Referring to Morelli (2014), the level of effectiveness of a design consultant is directly linked to the company’s perception of design and the value they assign to it. Therefore, it makes sense for a consultant to climb as high up the company’s organizational ladder as possible, in order to create greater influence. To be well heard and respected by the board of directors is very important; they have to fully understand the role of design, and with it the importance of a design culture and the freedom to explore.
What are the difficulties?
Although design consultants offer important skills, they also face some barriers along the process.
For example, the uncertainty on what the right way is to approach responsible design goals. According to a study by Norman Stevenson in the year of 2013, the lack of clarity on where to start, and how to be most effective in working towards socially responsible design goals can be perceived as a big challenge. So, the actual improvement and implementation of socially responsible design goal starts with the consultant’s confidence, as well as the knowledge of how to be most effective to approach the challenges ahead.
Another important point which influences the behaviour of a design consultant, is their own awareness andopinion of social responsibility and their own values. Because of the awareness of the complexity and scale ofthis topic, some design consultants have the feeling of not being empowered enough to guide or push acompany in a socially responsible direction (Norman Stevenson 2013). In order to fulfil their professional role, they would never suggest something that is not matching the client’s philosophy. In that sense, I would like to highlight that consultants are well-known to have a strong will to meet the client’s expectations.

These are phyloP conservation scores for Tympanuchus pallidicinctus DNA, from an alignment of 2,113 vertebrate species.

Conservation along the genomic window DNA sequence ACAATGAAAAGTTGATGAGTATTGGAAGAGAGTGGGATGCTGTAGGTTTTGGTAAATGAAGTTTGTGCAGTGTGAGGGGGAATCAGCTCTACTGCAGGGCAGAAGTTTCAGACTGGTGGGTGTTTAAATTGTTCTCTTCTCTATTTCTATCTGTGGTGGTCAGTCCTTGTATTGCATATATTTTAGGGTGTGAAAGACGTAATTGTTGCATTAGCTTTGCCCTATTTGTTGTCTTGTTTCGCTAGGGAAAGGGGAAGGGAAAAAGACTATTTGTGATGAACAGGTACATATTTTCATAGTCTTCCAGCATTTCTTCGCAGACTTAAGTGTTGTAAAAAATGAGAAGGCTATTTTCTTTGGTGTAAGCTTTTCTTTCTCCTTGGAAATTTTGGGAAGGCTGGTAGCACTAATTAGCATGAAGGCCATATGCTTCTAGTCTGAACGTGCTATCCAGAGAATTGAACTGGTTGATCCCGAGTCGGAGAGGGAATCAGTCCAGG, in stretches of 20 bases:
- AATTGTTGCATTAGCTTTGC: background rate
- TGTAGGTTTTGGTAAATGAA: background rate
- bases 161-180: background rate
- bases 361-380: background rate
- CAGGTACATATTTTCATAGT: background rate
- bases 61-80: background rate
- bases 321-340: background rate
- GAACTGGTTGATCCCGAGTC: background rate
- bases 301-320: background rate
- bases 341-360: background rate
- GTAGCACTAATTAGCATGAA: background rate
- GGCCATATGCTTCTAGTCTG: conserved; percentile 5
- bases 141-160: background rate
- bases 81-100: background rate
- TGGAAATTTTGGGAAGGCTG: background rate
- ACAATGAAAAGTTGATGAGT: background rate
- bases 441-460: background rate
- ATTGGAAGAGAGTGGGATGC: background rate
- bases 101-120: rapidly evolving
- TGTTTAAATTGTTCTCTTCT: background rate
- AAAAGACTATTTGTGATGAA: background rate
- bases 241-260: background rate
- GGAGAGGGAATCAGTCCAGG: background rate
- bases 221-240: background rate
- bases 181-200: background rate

Consequently, the willingness and motivation to address responsible design goals is also depending on opinion of the clients themselves. This stands, somehow, in contradiction to the design consultant’s function on representing the end-user.
Tips to overcome these difficulties
All in all, to eventually break through the barriers mentioned above and to gain confidence in the area of socially responsible design, it is important that consultants have a critical need for credible and dependable information. This will enhance the introduction of suitable ways to explore these new areas which may lay outside the client’s comfort zone. The design consultant’s mindset and engagement to act on this topic is essential. This goes hand in hand with the understanding on what the actual objectives are, in order to make a positive and realisable impact.
Once a design consultant has gained determination towards this direction, the next logical step would be to encourage others. This can happen through:
- Publication of articles
The aim thereby is, to find possible ways to share insights in order to build up a knowledge transfer. This action will enhance other design consultants, and in the long run, it will also be beneficial for the companies the consultants are working for.
As I am sitting here writing this blog, I hope that the people reading it have learned and understand the influence of the behaviour of a design consultant in a socially responsible design scenario. In my opinion, a company and end-user’s positive impact for future efforts can only take place on a strong foundation that relies on a holistic understanding of all the parties involved. On that note, we will eventually be able to move towards a more sustainable future.
Victor Papanek was an Austrian-American designer and educator who became a strong advocate of the socially and ecologicallyresponsible design.
Malcolm Gladwell is a Canadian author, journalist, and consultant.
Nicola Morelli is a design researcher who has published a couple of papers and one study with the focus on socially responsibledesign.
Norman Stevenson is a PhD graduate who has published a study on the issues of a socially responsible approach for consultants.